Square has the tools and innovation to outpace nearly every fintech stock in the growth department this decade. I believe it has a real chance to one day reach a $1 trillion valuation.
Palantir provides data-mining services to the federal government via its Gotham platform and to enterprises via its Foundry platform. In the most recent quarter, Gotham was responsible for 56% of the company's sales, up from 51% of sales in the prior-year quarter. While its reliance on government revenue has some investors worried, I view federal contracts as a veritable gold mine. Short of losing a contract, Palantir isn't going to have to worry about defaults.
What I'm especially excited about is Palantir's data-mining applications in the enterprise space. Foundry's revenue grew by 35% in Q3 2020. That's only about half the rate of Gotham, but the longer-term upside, in terms of contract value potential, is considerably higher for Foundry.
I'd also encourage investors not to be too concerned with early stage losses from Palantir. Its Q3 report featured an unsightly net loss of $853.3 million, which ran its nine-month net loss in 2020 north of $1 billion. However, closer to $778 million in net loss was attributed to stock-based compensation recognition tied to its direct listing. Though these are valid expenses on an income statement, they aren't recurring. Even with aggressive reinvestment, Palantir looks ready to turn the corner to recurring adjusted profitability.
Significant pullbacks in Palantir should be considered buying opportunities.
Even with a $785 billion market cap, I find social media giant Facebook (META 1.05%) a fascinating and exciting company.
Let's start with the basics: People love Facebook. It ended September with 2.74 billion monthly active users, which goes along with 3.21 billion family monthly active people. This larger number includes monthly active users on other owned platforms, such as Instagram and WhatsApp. There's not a social platform anywhere on this planet that comes close to 2.74 billion monthly users, which is what makes Facebook such a logical go-to for advertisers.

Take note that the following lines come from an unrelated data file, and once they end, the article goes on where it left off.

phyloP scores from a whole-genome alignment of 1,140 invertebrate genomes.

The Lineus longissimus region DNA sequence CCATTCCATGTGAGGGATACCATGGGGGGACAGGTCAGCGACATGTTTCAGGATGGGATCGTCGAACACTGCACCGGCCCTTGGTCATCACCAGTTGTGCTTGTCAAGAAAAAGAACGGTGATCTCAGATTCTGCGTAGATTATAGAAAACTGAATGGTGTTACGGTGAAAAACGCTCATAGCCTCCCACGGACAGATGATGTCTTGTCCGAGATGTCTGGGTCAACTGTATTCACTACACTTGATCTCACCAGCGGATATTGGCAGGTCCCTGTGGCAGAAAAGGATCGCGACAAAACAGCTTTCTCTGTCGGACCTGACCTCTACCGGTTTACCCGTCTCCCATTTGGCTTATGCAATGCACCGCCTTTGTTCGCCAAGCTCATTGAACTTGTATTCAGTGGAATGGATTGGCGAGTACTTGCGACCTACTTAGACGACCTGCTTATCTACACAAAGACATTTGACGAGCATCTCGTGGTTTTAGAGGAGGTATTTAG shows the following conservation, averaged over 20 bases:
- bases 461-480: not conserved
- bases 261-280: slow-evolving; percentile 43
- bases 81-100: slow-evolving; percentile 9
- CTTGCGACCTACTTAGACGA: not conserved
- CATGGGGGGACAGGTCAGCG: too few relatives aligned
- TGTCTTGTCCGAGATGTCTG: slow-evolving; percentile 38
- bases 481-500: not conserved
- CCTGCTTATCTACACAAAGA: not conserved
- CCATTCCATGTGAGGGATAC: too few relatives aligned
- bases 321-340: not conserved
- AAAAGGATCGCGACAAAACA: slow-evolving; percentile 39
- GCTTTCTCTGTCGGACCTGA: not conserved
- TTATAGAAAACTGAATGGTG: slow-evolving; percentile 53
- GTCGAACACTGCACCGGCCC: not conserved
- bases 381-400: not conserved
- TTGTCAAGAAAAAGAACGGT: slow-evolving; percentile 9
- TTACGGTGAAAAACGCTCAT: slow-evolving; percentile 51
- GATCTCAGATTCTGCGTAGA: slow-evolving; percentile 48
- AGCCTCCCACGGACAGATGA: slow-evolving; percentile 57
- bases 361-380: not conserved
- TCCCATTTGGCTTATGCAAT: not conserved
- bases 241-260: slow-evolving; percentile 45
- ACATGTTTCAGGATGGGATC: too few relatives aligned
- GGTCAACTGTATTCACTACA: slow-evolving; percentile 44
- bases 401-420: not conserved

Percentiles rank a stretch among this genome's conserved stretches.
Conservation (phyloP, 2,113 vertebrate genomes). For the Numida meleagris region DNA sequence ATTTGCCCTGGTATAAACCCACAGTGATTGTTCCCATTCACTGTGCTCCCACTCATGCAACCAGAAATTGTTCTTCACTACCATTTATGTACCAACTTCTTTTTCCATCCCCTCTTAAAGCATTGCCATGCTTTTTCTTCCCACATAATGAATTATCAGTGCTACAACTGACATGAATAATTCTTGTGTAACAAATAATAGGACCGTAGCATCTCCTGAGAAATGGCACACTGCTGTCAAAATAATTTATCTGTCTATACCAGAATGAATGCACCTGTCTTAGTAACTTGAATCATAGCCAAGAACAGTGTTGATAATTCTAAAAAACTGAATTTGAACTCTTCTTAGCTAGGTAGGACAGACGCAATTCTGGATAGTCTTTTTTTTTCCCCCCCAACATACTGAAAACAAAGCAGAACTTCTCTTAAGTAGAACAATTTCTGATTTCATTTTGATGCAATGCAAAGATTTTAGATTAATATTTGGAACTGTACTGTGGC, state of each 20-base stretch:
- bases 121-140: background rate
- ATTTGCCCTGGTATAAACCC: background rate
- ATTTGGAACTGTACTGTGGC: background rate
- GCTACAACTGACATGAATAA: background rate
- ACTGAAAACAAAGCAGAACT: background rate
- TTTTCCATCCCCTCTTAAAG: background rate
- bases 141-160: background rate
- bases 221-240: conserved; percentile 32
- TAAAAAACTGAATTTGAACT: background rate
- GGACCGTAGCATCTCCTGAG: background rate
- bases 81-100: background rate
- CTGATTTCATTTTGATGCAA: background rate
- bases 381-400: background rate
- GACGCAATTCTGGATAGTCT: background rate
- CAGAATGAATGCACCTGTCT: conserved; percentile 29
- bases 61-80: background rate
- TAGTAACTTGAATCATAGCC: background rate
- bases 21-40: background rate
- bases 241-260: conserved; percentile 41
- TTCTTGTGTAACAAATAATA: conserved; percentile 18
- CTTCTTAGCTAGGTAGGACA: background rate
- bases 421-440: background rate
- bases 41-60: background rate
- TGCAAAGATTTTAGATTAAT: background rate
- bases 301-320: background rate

Facebook owns four of the six most-visited social sites in the world: Facebook, WhatsApp, Facebook Messenger, and Instagram. Interestingly, only two of these four platforms (Facebook and Instagram) are being monetized at the moment. CEO Mark Zuckerberg and his team have proved masterful in slow-stepping the monetization of its platforms without ruining the user experience. Once WhatsApp and Facebook Messenger are monetized, Facebook's already robust sales could double yet again.
Legal issues are no significant threat for the social media kingpin. If it retains control of WhatsApp and Instagram, Facebook will have the potential to double sales by 2024, if not sooner. It's also possible these assets could be worth even more if they're spun off into stand-alone businesses. This looks like a win-win either way for shareholders.
With cash flow expected to skyrocket in the coming years, I'm counting on Facebook to push well past the $1 trillion valuation mark.